The Gates of Tehran

Some say that 19th century Tehran had six city gates. Other sources talk about seven or even eight. Of course, in the course of a few decades, one or two gates may have been added to serve the increasing traffic and expanding suburbs.

Unfortunately, little to none is left of the city walls and gates that Tinco Lycklama saw during his visits to  Tehran in 1866 and 1867. There is photography of these constructions, and it is quite possible that much material is still hidden in archives, waiting to be discovered. Unfortunately, many photographs available online seem to deliver conflicting attributions.

On this page, we wish to bring together a definitive and documented view on Tehran’s main infrastructure in the 1860s. As we wish to develop a visual reconstruction of the Tehran that Tinco Lycklama saw, this page will evolve and include photography (or, alternatively, drawings) that dates from as close as possible to the 1866-67 period.

Tinco confirms the existence of seven city gates in the years 1866-67. This is how he calls and describes them (see “Voyage…”, Vol. II, page 183…) :

  • Derwazèh-i-Dooulet (Porte Royale)
  • Derwazèh-i-Chimrân (Porte de Chimrân)
  • Derwazèh-i-Dooulab (the way to Rey)
  • Derwazèh-i-Châh-Abdoul-Azim (the way to the Abdol Azim mosque)
  • Derwazèh-i-no (Porte Neuve)
  • Derwazèh-i-Kaswin (the roads to Qazvin, Ghislan and Isfahan)
  • Derwazèh-i-Mahomeddjèh (named after the father of Naser al-Din Shah)

(Please note that “Derwazèh” is Tinco’s spelling of the more modern “Darvazeh” – meaning “gate”).

The most contemporanean map of Tehran available to us today is the one made by August Krziz, an Austrian artillery instructor at the Dar-al-Funun – the Shah’s elite school. According to sources, Naser al-Din Shah engaged infrastructural changes in Tehran between 1869-1874 – which makes us believe that the August Krziz map is pretty accurate for how Tinco Lycklama found the city.

Having said that, Tinco mentions seven gates, but the Krziz map only shows six in the city walls. One internal gate, namely the access to the royal citadel, could be counted as an additional gate, but this one is not mentioned by Tinco as a gate in the city wall. Thus, the gate we haven’t yet identified is Derwazeh-i-no (“new gate” – but Tinco definitely describes it as a gate in the wall. In addition, he tells is that a square adjacent to this gate served as a public execution ground). Perhaps Iranian sources (and yet-undiscovered maps) may reveal more to us in the future.

Below, we first give the map by August Krziz, together with a schematic drawing. Next, we show the Krziz map as an overlay on Google Earth including the location of the identified gates (with thanks to the help of members the Qajar Heritage group).

Further below follows again the list of gates described by Tinco, together with some photography. Some of the photos (Pesce, Montabone) dates from very close to Tinco’s time in Tehran. Others are of a later date but are probably representative of what Tinco saw. We will continue our research and update with better information and illustration, when available. (Thanks to all readers for any helpful advice).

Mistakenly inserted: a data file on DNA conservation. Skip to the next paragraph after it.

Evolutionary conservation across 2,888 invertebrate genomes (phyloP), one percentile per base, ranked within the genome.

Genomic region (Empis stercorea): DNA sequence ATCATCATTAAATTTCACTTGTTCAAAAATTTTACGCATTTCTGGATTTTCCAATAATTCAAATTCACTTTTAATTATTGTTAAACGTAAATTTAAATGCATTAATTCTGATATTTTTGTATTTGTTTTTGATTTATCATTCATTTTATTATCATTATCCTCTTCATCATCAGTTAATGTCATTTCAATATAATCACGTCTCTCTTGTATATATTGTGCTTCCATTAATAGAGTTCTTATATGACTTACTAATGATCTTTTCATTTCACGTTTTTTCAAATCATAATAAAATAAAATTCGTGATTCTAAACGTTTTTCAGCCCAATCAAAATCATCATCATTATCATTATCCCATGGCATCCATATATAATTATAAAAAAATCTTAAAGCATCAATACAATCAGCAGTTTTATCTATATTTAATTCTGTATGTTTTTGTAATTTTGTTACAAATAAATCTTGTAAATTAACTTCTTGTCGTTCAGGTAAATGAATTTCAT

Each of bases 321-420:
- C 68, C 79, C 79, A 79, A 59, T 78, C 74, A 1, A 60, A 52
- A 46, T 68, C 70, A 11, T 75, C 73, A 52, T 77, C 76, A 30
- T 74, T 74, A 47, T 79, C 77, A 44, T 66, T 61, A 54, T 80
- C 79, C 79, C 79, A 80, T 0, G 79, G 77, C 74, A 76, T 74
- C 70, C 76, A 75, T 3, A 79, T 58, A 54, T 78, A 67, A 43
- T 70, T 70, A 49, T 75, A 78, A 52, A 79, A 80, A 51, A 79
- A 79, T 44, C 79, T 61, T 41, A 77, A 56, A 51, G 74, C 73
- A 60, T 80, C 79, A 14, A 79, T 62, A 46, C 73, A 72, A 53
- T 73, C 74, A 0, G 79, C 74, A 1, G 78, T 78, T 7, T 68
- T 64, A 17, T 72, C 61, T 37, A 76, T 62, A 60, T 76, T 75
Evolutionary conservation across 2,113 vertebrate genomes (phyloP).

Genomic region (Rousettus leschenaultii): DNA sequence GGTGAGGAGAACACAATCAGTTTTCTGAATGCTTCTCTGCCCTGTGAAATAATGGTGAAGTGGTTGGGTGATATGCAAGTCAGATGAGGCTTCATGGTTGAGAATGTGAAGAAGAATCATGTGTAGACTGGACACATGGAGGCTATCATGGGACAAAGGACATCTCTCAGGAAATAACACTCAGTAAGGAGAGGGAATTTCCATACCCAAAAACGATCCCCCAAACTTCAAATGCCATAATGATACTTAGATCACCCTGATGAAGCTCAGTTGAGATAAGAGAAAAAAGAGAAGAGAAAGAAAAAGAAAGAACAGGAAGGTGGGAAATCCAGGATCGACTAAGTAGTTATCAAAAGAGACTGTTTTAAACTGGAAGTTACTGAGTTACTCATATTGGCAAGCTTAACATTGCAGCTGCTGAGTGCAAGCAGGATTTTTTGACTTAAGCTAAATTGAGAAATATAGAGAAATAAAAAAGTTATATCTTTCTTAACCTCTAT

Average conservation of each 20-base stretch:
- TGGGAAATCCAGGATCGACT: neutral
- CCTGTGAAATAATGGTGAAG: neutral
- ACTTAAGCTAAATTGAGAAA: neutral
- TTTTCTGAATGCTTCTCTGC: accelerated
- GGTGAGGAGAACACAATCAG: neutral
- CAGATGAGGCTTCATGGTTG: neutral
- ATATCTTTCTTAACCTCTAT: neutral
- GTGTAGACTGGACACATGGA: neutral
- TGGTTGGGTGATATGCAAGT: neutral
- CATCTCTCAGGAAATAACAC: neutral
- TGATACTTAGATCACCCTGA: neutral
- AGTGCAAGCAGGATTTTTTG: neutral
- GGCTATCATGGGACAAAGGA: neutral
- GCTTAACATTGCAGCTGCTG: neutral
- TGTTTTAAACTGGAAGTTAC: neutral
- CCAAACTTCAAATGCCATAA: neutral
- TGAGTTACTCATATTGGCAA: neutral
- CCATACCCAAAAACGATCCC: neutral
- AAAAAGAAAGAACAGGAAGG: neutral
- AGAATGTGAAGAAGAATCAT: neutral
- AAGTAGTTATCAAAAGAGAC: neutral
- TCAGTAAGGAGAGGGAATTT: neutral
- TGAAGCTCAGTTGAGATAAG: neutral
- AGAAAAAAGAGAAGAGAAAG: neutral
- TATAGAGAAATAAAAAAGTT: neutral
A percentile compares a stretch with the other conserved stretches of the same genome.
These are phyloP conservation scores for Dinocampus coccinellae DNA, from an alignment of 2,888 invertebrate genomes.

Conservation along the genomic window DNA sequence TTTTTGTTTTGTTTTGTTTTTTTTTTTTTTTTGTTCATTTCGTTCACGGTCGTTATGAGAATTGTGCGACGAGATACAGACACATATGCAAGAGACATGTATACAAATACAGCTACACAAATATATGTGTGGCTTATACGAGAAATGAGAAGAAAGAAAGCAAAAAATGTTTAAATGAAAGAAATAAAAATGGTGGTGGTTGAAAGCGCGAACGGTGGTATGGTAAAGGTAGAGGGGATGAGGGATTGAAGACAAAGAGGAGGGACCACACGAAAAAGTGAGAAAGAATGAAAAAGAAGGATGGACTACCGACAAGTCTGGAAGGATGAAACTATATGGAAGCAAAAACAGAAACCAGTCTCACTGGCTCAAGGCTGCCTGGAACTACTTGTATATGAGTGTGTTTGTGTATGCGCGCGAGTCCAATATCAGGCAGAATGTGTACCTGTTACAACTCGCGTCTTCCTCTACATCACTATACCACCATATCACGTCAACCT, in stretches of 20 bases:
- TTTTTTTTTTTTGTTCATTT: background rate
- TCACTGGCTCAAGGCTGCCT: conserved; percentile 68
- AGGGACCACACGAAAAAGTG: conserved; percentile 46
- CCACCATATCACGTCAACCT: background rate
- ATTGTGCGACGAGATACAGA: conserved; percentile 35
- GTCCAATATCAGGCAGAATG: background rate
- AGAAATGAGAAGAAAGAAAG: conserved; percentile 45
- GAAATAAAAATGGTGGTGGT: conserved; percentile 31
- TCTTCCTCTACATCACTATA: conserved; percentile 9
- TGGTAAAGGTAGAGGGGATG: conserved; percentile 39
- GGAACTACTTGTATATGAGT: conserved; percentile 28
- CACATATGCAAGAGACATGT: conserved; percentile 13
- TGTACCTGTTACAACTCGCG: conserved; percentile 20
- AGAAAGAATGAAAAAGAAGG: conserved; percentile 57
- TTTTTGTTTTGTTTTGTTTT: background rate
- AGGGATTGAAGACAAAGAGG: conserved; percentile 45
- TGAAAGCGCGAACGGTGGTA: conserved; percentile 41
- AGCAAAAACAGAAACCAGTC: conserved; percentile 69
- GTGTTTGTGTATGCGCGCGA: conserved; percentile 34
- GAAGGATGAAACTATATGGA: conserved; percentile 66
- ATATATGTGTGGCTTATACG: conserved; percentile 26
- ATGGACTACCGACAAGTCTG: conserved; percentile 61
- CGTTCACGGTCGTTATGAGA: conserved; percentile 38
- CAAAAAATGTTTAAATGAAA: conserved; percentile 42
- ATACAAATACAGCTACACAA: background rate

1858 map by August Krziz - High Resolution
1858 Map of Tehran – by August Krziz
Drawing by Ali Madanipour
Tehran City Gates (1866-67) with Google Earth and overlay of August Krziz map of 1858
Tehran City Gates (1866-67) with Google Earth and overlay of August Krziz map of 1858

The Tehran City Gates


Dowlat Gate

  • Derwazèh-i-Dooulet (Porte Royale)
  • GATES TEHRAN - Dowlat Gate
    Dowlat Gate – Darvazeh Doulat, Tehran

Shemiran Gate

  • Derwazèh-i-Chimrân (Porte de Chimrân)

Doulab Gate

  • Derwazèh-i-Dooulab (the way to Rey)

Shah Abdol Azim Gate

  • Derwazèh-i-Châh-Abdoul-Azim (the way to the Abdol Azim mosque)
  • GATES TEHRAN - Shah Abdol Azim Gate
    Shah Abdol Azim Gate – Darvazeh Shabdolazim, Tehran

New Gate

  • Derwazèh-i-no (Porte Neuve)
  • GATES TEHRAN - New Gate 1850s by Luigi Pesce - Collection Getty
    Porta Nuova, Teheran. Album fotografico della Persia compilato dal Sig.r Luigi Pesce, Tenente Colonnello; Instruttore d’Infanteria al servizio dello Shah, Teheran, 1860. (Collection: Getty)

(Direct link to image location…)

Qazvin Gate

  • Derwazèh-i-Kaswin (the roads to Qazvin, Ghislan and Isfahan)
  • GATES TEHRAN - Qasvin Gate 1900
    Qazvin Gate, Tehran

Mohammadiyeh Gate

  • Derwazèh-i-Mahomeddjèh (named after the father of Naser al-Din)

 


Internal Gates


Citadel Gate (internal gate to the Arg)

  • Darvazeh Arg
  • GATES TEHRAN - Porta della Cittadelle 1862 by Luigi Montabone - Biblioteca Marciana
    Porta della Citadella, Teheran. 1862. Luigi Montabone Ricordi del viaggio in Persia della missione italiana 1862 (Collection: Biblioteca Marciana)

    (Direct link to image location…)

 



Notes

  • One source for the Tehran map by August Kriz is…
    • J.E. Pollak, Topographische Bemerkungen zur Karte der Umgebung und zu dem Plane von Teheran, 1877, L.C. Zamarski, Vienna (see reference on WorldCat…)
  • Possibly interesting literature about Tehran’s urban development…
    • J.E. Pollak, op. cit.
    • P.G. Ahrens, Die Entwicklung der Stadt Tehran , 1966, Opladen
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